Bloomberg criticizes the state's willingness to undermine M.T.A. financing
During his regular Friday morning radio appearance, Mayor Michael Bloomberg criticized Governor Andrew Cuomo’s, and the state legislature’s, decision to give a tax break to small businesses that could undercut the M.T.A.’s revenue stream, saying, “Right, but somebody else is going to have to pay.”
“You say, ‘Why should somebody upstate be paying for mass transit in the New York City region?'” said the mayor. “The answer is, I suppose, the city is the economic engine of the state. We export money to other counties. They don’t quite see it that way, but that is in fact the way the funds go, and we’re all in this together.”
The M.T.A. payroll mobility tax was implemented in 2009, as the result of a 2008 commission tasked with finding ways to stabilize the mass transit authority’s finances.
It works by levying 34 cents on every $100 of employer payroll in New York City and the surrounding counties that rely on services like the Long Island and Metro-North railroads. Despite the role the M.T.A. plays in making the regional economy function, the tax has been wildly unpopular in the counties surrounding the city, particularly among the Long Island Republicans who play a dominant role within the Republican majority in the State Senate.
The governor succeeded in getting the Republicans to sign on to his big tax-code overhaul—which technically violated their pledge to not raise taxes—by agreeing to give a $320 million M.T.A. tax cut to small businesses. (The cut technically starts at $390 million and over the ensuing years goes down to $320 million.) According to the terms of the agreement between the governor and the legislature, the M.T.A. will be reimbursed for this revenue loss from other sources.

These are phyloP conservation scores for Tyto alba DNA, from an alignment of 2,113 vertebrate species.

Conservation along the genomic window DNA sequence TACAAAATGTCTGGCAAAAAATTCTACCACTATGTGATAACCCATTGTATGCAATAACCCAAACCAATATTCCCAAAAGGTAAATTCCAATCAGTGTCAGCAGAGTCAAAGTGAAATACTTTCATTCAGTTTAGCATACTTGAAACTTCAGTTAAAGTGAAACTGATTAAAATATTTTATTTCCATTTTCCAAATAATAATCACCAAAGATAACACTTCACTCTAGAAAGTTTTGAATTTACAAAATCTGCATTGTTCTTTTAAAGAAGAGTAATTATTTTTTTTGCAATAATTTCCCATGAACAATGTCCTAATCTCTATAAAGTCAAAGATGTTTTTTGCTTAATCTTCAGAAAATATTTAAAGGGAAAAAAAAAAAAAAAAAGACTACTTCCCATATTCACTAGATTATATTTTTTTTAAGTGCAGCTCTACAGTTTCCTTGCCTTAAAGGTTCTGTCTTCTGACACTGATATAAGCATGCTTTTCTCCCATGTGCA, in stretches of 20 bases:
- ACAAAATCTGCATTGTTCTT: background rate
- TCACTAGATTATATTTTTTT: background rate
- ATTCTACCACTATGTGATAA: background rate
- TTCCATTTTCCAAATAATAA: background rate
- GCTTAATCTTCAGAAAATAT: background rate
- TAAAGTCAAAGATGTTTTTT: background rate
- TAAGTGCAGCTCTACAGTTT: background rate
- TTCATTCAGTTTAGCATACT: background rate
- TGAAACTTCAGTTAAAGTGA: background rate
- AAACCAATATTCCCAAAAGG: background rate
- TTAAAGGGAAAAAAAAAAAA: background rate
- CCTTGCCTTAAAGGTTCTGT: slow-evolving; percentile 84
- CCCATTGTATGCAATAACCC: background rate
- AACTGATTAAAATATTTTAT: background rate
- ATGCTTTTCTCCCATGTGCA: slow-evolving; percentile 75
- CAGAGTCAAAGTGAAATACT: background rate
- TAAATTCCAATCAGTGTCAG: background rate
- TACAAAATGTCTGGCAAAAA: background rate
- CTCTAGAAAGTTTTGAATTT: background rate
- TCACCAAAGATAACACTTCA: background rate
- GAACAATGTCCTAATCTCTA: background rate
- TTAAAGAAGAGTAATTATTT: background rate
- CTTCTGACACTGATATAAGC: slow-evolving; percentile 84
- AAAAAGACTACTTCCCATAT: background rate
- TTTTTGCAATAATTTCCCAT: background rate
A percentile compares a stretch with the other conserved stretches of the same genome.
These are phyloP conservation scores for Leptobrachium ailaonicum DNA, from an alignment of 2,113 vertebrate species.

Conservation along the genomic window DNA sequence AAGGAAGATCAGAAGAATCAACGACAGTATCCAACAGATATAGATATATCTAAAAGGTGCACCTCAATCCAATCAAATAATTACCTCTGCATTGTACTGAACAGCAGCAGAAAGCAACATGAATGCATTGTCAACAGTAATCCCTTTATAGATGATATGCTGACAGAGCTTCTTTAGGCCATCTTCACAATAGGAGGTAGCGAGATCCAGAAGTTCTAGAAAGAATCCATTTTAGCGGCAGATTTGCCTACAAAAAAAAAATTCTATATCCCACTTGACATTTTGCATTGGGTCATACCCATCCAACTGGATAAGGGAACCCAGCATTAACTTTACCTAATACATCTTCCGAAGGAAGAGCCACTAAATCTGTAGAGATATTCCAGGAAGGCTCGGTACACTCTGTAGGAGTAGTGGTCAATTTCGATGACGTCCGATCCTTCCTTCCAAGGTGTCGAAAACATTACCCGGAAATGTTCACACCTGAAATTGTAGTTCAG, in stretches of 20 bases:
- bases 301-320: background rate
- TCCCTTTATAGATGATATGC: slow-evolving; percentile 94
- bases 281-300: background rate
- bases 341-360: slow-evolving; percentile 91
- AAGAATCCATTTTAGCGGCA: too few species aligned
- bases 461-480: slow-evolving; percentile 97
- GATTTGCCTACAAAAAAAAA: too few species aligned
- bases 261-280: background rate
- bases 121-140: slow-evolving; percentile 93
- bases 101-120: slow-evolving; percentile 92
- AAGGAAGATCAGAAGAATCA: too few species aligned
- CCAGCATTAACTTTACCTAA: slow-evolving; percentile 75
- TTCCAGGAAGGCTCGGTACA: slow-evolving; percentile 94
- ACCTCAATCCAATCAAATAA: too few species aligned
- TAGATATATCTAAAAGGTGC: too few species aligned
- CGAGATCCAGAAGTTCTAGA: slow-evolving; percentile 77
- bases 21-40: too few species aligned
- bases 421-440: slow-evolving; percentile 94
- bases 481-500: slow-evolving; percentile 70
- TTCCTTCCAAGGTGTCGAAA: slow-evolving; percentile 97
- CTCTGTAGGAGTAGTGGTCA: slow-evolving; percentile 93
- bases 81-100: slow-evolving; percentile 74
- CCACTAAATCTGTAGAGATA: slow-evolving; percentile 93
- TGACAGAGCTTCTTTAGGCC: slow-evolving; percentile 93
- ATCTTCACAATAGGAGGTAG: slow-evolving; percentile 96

Mass transit advocates, however, aren’t particularly inclined to believe that that will happen. The tax is estimated to comprise 14.3 percent of the operating budget of the M.T.A., and is integral to the struggling authority’s capital plan.
As a potential replacement for the lost revenue, the mayor floated, almost as a morbid joke, a concept that was shot down by the state in years past: congestion pricing, which would have collected a fee from drivers entering parts of Manhattan during high-traffic hours.
“You know, I got a great idea,” said Bloomberg. “That would be to give you an incentive to leave your cars at home, and maybe get some money from it and make mass transit better.”